Thereafter, plaintiff filed a motion for attorneys fees, supported by the affidavit of his attorney. This motion was heard by Judge Honeycutt at a special session of Davidson County District Court on 22 February 1996. By corrected order entered 7 June 1996, Judge Honeycutt allowed this motion. Defendant appeals.

Defendant presents some seven arguments on appeal, in which defendant argues for reversal of the trial court's order granting plaintiff's Rule 41(b) dismissal of her Rule 60(b) motion to set aside the 3 May 1995 consent order. After a thorough review of these arguments, we conclude that the trial court committed reversible error in denying defendant's Rule 60(b) motion to set aside the 3 May 1995 consent order and granting plaintiff's Rule 41(b) dismissal of defendant's motion, as there was sufficient evidence that the 3 May 1995 consent order was the result of plaintiff's use of duress and/or undue influence in negotiation of said order.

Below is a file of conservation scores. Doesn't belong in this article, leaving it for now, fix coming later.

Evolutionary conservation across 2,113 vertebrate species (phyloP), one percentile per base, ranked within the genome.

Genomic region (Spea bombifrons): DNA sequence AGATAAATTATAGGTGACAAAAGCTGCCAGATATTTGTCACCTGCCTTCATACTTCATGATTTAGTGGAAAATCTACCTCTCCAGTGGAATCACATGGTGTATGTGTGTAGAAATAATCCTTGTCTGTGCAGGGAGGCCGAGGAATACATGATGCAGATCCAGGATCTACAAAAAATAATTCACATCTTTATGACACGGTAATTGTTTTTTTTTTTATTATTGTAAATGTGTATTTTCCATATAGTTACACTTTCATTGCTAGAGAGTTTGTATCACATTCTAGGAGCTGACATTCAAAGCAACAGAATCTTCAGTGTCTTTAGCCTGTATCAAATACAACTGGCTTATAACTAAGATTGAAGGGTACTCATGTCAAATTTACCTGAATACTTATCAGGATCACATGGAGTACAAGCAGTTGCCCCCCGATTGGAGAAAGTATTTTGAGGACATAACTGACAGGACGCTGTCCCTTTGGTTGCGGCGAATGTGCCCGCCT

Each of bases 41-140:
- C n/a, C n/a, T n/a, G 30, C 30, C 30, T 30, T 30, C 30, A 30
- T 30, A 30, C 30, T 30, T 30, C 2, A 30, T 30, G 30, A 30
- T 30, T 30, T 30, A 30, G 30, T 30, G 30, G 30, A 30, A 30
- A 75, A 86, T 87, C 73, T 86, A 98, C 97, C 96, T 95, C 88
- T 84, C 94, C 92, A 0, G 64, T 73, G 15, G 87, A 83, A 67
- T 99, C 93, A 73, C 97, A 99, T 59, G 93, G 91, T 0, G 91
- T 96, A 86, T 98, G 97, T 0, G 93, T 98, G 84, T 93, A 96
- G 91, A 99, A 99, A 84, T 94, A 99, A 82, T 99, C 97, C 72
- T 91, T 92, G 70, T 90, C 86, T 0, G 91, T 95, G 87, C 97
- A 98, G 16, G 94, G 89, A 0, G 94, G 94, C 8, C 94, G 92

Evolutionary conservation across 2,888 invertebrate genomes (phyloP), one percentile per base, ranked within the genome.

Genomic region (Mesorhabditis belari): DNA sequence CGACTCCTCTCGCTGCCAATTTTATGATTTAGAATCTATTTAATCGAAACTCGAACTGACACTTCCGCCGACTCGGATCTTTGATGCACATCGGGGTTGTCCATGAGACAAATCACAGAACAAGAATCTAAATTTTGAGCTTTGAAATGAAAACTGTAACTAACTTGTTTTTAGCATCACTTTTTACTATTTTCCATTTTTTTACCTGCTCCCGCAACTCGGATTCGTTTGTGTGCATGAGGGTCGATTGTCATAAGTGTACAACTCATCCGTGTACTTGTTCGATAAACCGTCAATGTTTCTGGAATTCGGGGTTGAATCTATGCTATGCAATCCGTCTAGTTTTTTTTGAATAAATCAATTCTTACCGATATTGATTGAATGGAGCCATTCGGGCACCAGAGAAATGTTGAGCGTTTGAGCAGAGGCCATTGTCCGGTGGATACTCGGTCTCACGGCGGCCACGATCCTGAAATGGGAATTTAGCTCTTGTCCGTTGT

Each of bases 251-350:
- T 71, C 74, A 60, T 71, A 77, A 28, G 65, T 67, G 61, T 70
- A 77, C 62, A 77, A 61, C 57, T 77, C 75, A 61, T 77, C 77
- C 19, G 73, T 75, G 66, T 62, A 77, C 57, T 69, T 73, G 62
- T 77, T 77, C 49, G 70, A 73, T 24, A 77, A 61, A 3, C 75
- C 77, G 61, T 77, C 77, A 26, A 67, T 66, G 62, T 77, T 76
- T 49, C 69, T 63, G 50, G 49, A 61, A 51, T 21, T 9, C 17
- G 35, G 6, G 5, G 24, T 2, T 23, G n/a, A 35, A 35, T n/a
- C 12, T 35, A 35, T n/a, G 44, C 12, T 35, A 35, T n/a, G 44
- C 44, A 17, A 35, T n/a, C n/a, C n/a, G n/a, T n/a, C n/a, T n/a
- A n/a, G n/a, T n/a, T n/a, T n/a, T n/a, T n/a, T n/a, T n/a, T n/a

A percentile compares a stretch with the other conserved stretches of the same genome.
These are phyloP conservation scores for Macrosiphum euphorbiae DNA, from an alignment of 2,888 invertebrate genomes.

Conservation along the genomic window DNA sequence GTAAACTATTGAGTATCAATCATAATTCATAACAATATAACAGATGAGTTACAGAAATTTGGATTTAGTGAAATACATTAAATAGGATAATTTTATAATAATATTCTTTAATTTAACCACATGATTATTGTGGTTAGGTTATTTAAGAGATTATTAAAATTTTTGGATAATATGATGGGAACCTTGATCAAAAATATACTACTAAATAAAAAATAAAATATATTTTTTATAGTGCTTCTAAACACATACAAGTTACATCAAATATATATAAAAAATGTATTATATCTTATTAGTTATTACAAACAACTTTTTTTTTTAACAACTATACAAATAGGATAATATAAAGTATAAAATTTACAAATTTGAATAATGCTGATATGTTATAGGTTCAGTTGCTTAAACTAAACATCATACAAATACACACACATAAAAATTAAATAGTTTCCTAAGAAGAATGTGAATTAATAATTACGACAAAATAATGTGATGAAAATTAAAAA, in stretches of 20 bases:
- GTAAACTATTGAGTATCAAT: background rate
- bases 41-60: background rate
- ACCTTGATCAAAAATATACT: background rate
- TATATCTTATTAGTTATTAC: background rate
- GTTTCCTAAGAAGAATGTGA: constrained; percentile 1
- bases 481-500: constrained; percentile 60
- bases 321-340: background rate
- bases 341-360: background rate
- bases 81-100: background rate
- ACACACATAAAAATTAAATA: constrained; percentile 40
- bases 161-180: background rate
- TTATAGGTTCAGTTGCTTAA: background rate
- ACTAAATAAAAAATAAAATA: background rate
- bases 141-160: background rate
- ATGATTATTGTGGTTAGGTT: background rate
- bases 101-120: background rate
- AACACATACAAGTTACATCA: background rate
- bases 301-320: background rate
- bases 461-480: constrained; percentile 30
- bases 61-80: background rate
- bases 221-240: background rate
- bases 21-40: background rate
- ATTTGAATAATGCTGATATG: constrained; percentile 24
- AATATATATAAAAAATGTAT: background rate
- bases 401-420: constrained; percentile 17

Defendant first argues that the trial court erred in failing to preserve a transcript of the 3 May and 13 September 1995 court proceedings. North Carolina General Statutes section 7A-198(a) provides: Court-reporting personnel shall be utilized, if available, for the reporting of civil trials in the district court. If court reporters are not available in any county, electronic or other mechanical devices shall be provided by the Administrative Office of the Courts upon request of the chief district Judge. N.C. Gen. Stat. § 7A-198(a)(Cum. Supp. 1997). In Miller v. Miller, 92 N.C. App. 351, 374 S.E.2d 467 (1988), this Court addressed the issue of whether a hearing conducted on a motion in the cause requesting a modification of a child custody order is a "trial" within the meaning of General Statutes section 7A-198(a). We answered in the affirmative, stating, "We strongly disapprove of the failure to comply with the mandate of G.S. 7A-198." Id. at 354, 374 S.E.2d at 469. The mere violation of the statute, however, was not enough to afford the defendant relief, as she failed to show prejudicial error. Id. See In re Nolen, 117 N.C. App. 693, 453 S.E.2d 220 (1995); McAlister v. McAlister, 14 N.C. App. 159, 187 S.E.2d 449, cert. denied, 281 N.C. 315, 188 S.E.2d 898 (1972). The Court then dismissed the appeal for failure to include any recitation of the evidence presented at trial. In doing so, the Court note that means were available for defendant to compile a narration of the evidence, i.e., reconstructing the testimony with the assistance of those persons present at the hearing. If appellee was then to contend the record on appeal was inaccurate in any respect, the matter could be resolved by the trial Judge in settling the record on appeal. Miller, 92 N.C. App. at 354, 374 S.E.2d at 469 (citation omitted).In the instant ...